The fact that relatively few investment organizations have actually adopted systems for measuring analysts’ performance may reflect a certain healthy caution: The commitment to a measurement system is not one to make casually, since measurement of analysts can alter both the scope of their jobs and their motivation.
Unless an investment organization is adopting a measurement system with the deliberate intention of forcing change—probably a dangerous practice—the system should reinforce and sharpen existing philosophies and procedures. Hence design of the measurement system requires a thorough understanding of the analyst’s present role within the organization. If, for example, the organization does not make clear-cut use of quantified output from the analyst, a measurement system is probably irrelevant, or worse. If, on the other hand, the analyst does provide quantified output, is it in the form of recommendations or forecasts? If forecasts, are they forecasts of earnings movements or price movements? Absolute or relative? Does the organization expect the analyst to make selections within his industry specialty, judgments about his industry relative to the rest of the market, or both?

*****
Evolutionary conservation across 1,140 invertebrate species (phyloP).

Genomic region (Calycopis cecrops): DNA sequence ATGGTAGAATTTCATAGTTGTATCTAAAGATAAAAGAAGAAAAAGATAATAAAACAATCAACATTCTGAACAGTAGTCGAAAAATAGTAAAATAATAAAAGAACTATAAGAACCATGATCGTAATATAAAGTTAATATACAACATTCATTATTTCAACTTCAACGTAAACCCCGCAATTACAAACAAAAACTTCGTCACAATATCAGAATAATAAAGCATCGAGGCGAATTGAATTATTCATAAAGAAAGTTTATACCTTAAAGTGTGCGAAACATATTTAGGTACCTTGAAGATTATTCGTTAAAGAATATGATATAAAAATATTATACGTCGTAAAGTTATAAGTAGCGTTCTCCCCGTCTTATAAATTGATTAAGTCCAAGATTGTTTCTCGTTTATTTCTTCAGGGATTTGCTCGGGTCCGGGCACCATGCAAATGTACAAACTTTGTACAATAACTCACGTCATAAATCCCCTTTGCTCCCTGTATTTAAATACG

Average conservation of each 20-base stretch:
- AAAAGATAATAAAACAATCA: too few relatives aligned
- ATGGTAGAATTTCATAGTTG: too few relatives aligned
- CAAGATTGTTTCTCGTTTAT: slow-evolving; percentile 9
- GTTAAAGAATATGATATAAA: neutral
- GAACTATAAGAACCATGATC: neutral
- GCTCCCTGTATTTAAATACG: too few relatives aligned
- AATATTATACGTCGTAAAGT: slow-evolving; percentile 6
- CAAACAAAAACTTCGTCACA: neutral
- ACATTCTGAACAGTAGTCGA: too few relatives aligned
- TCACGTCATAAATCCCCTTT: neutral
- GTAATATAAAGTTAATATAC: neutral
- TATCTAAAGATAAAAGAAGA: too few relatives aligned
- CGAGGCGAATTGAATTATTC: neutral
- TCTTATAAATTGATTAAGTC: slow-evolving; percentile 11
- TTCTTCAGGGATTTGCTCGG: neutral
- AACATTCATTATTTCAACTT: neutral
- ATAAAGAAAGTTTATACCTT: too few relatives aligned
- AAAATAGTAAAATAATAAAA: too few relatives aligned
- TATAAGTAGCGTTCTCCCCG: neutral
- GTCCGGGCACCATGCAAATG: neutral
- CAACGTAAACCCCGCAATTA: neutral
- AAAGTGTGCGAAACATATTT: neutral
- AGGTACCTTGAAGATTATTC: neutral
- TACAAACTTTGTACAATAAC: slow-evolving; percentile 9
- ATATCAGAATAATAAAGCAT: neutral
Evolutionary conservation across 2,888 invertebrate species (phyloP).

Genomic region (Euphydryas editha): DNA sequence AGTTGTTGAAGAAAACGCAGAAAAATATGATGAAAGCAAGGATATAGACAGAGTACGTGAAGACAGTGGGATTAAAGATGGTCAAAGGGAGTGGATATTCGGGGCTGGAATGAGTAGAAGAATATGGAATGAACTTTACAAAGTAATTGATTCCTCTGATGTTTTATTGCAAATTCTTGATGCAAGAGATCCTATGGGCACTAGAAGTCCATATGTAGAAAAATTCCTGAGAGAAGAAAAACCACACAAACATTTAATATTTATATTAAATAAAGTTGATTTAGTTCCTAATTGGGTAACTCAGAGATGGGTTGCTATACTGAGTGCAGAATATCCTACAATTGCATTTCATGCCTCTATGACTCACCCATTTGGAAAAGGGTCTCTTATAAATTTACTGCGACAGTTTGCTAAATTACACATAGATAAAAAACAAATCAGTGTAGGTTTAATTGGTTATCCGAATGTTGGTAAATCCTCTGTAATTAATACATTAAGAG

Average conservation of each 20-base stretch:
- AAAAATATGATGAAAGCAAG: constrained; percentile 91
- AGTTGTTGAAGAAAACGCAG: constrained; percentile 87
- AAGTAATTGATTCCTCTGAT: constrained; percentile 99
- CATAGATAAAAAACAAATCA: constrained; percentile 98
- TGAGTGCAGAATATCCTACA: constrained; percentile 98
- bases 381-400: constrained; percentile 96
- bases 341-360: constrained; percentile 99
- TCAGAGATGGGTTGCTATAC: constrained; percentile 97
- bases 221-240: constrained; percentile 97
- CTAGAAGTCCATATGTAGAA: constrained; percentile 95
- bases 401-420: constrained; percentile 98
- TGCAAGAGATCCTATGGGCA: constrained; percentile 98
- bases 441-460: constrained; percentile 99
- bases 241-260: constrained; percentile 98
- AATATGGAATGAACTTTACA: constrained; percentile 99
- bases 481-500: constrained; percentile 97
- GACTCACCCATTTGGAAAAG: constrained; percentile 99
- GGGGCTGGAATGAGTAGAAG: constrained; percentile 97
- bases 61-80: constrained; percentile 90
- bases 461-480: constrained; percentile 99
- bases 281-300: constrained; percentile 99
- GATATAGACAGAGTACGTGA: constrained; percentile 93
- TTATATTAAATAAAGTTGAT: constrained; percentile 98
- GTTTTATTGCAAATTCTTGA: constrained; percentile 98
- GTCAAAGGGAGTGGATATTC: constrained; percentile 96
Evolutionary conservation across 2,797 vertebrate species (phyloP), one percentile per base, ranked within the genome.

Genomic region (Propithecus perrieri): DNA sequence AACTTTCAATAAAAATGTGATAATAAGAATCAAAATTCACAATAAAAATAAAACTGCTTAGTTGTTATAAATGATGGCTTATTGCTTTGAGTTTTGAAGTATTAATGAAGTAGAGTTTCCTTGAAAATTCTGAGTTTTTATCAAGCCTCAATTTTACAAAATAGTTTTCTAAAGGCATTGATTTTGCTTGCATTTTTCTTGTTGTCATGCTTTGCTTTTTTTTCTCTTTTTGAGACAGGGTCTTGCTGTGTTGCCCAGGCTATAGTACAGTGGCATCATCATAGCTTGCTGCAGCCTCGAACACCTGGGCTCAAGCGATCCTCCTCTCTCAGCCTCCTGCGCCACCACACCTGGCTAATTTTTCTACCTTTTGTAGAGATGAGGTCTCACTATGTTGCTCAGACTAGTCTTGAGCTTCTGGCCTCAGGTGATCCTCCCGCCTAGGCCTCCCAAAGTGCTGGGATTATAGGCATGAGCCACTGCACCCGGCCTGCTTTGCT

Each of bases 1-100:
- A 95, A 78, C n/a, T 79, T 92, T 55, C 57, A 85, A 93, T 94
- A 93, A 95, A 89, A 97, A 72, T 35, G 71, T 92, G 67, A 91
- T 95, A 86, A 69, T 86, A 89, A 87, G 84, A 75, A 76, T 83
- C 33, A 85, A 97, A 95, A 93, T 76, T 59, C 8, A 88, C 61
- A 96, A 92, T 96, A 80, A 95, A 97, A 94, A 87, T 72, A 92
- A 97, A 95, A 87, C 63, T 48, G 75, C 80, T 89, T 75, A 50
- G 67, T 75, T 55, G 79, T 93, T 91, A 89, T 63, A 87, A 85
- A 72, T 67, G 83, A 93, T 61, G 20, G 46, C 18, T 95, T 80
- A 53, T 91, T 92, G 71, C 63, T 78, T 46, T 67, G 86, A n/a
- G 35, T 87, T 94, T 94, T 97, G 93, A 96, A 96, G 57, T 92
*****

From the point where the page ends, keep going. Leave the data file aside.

If the analyst’s informal communications are deemed as important as his quantified forecasts or recommendations, the measurement system must take this into account. Otherwise it is going to encourage the analyst to emphasize his formal output and slight his informal communications.
One of the important design decisions for a measurement system is the time horizon over which an analyst’s advice is expected to work out. Too short a time horizon may fail to recognize valuable insights eventually reflected in the price action of the analyst’s stocks. Too long a time horizon may encourage the analyst to take a lax attitude toward short-run performance.
The author discusses this challenge in the context of his own organization’s experience with an actual measurement system.